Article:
In the last 24 hours we've reverted to backpacker mode. This is not a mode I like, because it involves carrying a backpack, which is heavy, and looking like a backpacker, which is lame.
We hit Khao San Road in the afternoon to sell/trade our old guidebooks, as we'll soon be off for greener pastures. But the bookstores drive a hard bargain. They only want Lonely Planets, which are the U.S. dollars of the used guidebook market—everyone accepts them, everyone wants them. We, on the other hand, have the Moon Guide to Southeast Asia, which is in fact an excellent guidebook, but which is more like the Mexican peso of the used guidebook market. Or maybe even the Botswanan pula. Nobody knows what it is, or cares. I manage to trade it for an Ian McEwan novel (by throwing in an extra 80 baht).
We have better luck outside the stores, on the street, where one backpacker's looking to trade his John Grisham book. We tell him we don't do Grisham, but manage to sell him a Rick Moody novel (previous Slate diarist!) for 50 baht. He tells us he's on his way to China, where he'll catch a train to St. Petersburg. According to him, even after the train enters Russia it's still another six and a half days to Moscow. Thus the need for reading material.
This is typical Khao San. Everyone's on his way somewhere else and eager to brag about it. They all wear loose-fitting clothing—a newly bought sarong, or some stripey drawstring pants. I mostly hate this place. It does have cheap food (50-cent eggs, 30-cent pad thai), but you have to sit with hundreds of other backpackers and feel like a chump.
Of course, we're no better than anyone else, as we set off on the well-worn backpacking path to Ko Samui and neighboring islands. On the overnight train, two German women sit across from us and quickly become quite irritating. They're playing that reflex game where you slap each other's hands and giggling loudly. Smack! [hearty Teutonic giggle] Smack! [giggle giggle guffaw]. We are imagining a game where instead of smacking their hands we smack their faces, and instead of using our hands we use our water bottles. A triple dose of Ativan sure does grease the wheels of sleep, though (where would the world be without sedatives?), and we wake up refreshed and ready to hop on the ferry.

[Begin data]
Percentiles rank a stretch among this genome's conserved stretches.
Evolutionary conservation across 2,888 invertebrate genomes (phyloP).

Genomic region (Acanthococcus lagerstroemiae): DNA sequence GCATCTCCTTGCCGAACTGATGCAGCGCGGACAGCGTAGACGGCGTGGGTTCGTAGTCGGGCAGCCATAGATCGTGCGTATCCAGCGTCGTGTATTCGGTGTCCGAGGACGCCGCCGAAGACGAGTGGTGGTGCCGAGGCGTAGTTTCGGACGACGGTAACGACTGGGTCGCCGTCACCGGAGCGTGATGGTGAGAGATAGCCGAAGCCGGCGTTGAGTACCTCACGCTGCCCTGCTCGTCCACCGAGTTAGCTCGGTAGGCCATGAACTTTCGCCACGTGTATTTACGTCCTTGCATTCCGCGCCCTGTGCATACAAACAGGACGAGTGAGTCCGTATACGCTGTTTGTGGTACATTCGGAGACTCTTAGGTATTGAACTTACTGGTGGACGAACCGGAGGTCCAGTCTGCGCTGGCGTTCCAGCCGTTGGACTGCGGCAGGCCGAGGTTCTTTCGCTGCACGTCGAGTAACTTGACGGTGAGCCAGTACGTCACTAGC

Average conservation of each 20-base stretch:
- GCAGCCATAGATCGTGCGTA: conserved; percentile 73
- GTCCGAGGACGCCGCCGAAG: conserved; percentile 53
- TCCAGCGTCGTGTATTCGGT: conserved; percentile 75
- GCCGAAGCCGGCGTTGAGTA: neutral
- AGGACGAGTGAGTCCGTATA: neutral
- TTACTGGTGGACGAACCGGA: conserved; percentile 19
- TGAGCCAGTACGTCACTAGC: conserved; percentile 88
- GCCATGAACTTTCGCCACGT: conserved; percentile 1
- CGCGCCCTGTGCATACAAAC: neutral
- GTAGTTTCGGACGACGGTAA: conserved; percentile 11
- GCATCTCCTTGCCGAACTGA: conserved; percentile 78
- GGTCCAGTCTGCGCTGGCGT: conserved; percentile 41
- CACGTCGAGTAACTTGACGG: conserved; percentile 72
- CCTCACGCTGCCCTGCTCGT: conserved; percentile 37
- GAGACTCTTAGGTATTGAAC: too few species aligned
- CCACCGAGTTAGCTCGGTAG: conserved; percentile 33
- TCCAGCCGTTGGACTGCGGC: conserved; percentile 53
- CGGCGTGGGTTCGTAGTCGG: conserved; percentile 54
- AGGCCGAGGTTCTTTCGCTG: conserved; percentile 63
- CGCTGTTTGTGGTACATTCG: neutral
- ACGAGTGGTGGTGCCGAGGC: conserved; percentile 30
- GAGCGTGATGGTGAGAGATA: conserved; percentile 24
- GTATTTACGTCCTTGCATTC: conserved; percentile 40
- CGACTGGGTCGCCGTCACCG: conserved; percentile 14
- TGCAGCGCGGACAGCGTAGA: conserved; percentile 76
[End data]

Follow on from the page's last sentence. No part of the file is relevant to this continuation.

This boat ride turns out to be gorgeous. Hilly, green islands pop out of the Gulf of Thailand all around us. The sun is still low in the sky, and the light is diffuse. We can feel the grime of Bangkok falling away.
Don't get me wrong. I actually loved Bangkok. I'll refrain from lapsing into reverent travel writer-ese here, but let me just say that it's unlike anywhere else I've ever been. And mostly in good ways. If you have a chance to get there, it's worth your while.
But right now I'm ready for some quiet beach time, and our little bungalow on Samui is just the place. We're away from the main tourist beaches, at a little spot that seems to be mostly for good-looking young French travelers. Say what you will about them, and I've said my share, but the French do tend to live well. So, I'm taking this as a good sign.
As I leave you, dear reader, I am sitting in the cramped Internet hut across the street from our beach, and eating up my baht with absurd island connection rates. But the moment I log off, I shall be running across the road, stripping off my shirt, and diving into ocean water the warmth of a good leek-and-artichoke soup. And here I go.